Melianthus comosus is an ideal plant for a low maintenance,
waterwise garden, but it does need to be pruned to keep it neat
and to encourage new growth. It can also be planted in the informal
shrub border and makes a good accent at the side of a pond. It prefers
light, well-drained, good garden soil.
comosus is an attractive multi-stemmed shrub; all parts of the
plant produce a strong, unpleasant smell when bruised, hence the
Afrikaans name. The large, grey-green, serrated leaves are clustered
towards the tips of the branches. The small, nectar rich bird pollinated
flowers are borne in a short cluster, followed by a four-winged
bladdery capsules which are often as decorative as the
Melianthus comosus has a wide distribution, mainly in the
dry interior of South Africa. Its extends from Namibia to the North
West Province, Gauteng Province, Mpumalanga Province, Free State
Province, Lesotho, Northern Cape Province, Western Cape Province
and Eastern Cape Province.
Derivation of name and historical aspects
Melianthus comes from the Greek word Meli = honey
and anthos = flower meaning that it has abundant nectar.
Comosus means "with a tuft of hair or leaves".
There are six species of Melianthus, which are all found
in South Africa. Melianthus major
is also a very attractive plant, cultivated in gardens internationally
as a foliage and accent plant.
The brightly coloured red flowered petals produce an abundance of
nectar that attracts Sunbirds, Cape White Eyes, bees and butterflies.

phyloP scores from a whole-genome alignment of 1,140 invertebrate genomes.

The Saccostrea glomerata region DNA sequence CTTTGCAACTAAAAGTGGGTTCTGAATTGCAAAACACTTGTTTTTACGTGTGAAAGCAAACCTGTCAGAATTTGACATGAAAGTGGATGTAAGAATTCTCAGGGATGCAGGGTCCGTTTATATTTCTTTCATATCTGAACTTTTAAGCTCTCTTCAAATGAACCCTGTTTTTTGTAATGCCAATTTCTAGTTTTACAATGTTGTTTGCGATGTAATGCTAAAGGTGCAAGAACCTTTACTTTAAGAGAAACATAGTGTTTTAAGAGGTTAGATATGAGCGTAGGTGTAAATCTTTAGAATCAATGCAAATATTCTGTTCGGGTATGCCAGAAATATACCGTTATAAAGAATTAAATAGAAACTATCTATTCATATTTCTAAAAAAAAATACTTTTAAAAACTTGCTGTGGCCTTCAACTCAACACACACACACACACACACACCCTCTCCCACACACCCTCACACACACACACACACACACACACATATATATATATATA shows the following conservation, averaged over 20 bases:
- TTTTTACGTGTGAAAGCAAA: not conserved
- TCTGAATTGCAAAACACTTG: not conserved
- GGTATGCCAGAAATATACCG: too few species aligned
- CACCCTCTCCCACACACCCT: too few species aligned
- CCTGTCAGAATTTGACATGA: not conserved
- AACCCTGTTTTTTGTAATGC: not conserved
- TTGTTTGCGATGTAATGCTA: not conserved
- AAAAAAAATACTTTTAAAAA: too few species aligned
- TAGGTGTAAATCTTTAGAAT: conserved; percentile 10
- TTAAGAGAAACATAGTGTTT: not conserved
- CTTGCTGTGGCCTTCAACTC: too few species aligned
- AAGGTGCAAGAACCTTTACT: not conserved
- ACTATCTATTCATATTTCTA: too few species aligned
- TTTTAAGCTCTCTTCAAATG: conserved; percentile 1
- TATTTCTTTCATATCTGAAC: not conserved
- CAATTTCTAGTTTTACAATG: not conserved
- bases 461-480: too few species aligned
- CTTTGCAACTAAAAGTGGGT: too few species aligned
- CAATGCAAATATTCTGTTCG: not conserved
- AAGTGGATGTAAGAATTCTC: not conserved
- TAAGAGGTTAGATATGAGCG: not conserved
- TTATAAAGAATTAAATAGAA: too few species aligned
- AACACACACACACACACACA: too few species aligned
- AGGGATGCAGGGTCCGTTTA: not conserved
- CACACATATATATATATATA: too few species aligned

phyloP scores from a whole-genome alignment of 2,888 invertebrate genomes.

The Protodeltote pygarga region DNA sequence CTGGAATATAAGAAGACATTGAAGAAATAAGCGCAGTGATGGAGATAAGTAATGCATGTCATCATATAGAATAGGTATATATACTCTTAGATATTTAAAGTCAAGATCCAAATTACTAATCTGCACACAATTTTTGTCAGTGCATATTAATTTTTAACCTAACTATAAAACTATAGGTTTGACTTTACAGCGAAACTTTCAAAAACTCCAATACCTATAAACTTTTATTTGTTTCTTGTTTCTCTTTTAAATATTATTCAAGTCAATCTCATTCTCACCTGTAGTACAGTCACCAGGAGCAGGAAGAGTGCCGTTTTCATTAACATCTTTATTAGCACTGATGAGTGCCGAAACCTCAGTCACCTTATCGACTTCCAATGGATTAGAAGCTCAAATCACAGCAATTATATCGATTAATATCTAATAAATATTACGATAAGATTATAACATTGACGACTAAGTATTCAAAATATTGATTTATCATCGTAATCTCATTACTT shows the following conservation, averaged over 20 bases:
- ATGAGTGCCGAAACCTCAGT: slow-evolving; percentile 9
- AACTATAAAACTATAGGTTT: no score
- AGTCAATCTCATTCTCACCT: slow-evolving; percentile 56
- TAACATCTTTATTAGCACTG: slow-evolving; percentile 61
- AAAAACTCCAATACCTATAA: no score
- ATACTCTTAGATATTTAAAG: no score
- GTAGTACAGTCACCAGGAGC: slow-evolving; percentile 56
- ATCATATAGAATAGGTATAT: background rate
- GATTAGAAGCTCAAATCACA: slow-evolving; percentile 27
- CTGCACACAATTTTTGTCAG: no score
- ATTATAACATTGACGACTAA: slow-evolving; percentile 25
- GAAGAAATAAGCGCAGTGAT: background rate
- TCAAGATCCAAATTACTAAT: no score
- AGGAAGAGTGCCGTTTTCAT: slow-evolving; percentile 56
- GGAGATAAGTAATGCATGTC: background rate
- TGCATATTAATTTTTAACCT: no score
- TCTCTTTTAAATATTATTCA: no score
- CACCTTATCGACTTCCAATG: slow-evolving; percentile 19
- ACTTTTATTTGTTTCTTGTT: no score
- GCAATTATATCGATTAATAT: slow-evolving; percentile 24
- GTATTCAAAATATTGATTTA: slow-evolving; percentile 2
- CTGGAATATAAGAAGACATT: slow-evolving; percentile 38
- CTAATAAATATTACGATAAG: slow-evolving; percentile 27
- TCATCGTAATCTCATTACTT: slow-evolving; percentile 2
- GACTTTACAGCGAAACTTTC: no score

Uses and cultural aspects
Leaf poultices and leaf decoctions are widely used to treat septic
wounds, sores, bruises, backache and rheumatic joints. It is a traditional
remedy for snakebite.When placing traps for jackals and other wild
animals, branches of Melianthus comosus are used to wipe
the ground to remove the smell of humans.
Growing Melianthus comosus
Melianthus comosus is easily propagated from
seed, which is large, black and easy to handle. When the seed is
ripe, sow it in autumn (March - May), in deep seed trays in a medium
of compost only. When sowing seed in the colder months, germination
may take about four weeks. Cover the seeds, keep them moist, leave
the seedlings in the trays until the fourth leaf stage. Transplant
into a medium of 2 parts compost and 2 parts loam. It is important
in cold areas to keep the pots warm and sheltered during winter.
Snails that eat the leaves of the young seedlings are the only
known pests of this plant.
- Hyam, R. & Pankhurst, R. 1995. Plants and their names:
A Concise Dictionary, Oxford University Press
- Shearing, D. 1994. Karoo-Veldblomgids van Suid- Afrika
6, Nasionale Boekdrukkers
- Van Wyk, B.E., Van Oudtshoorn, B. & Gericke, N. 1997.Medicinal
Plants of South Africa, Briza Publications
- Van Wyk, B.E.& Gericke, N. 2000.People`s plants: A Guide
to Useful Plants of Southern Africa, Briza Publications
Free State National Botanical Garden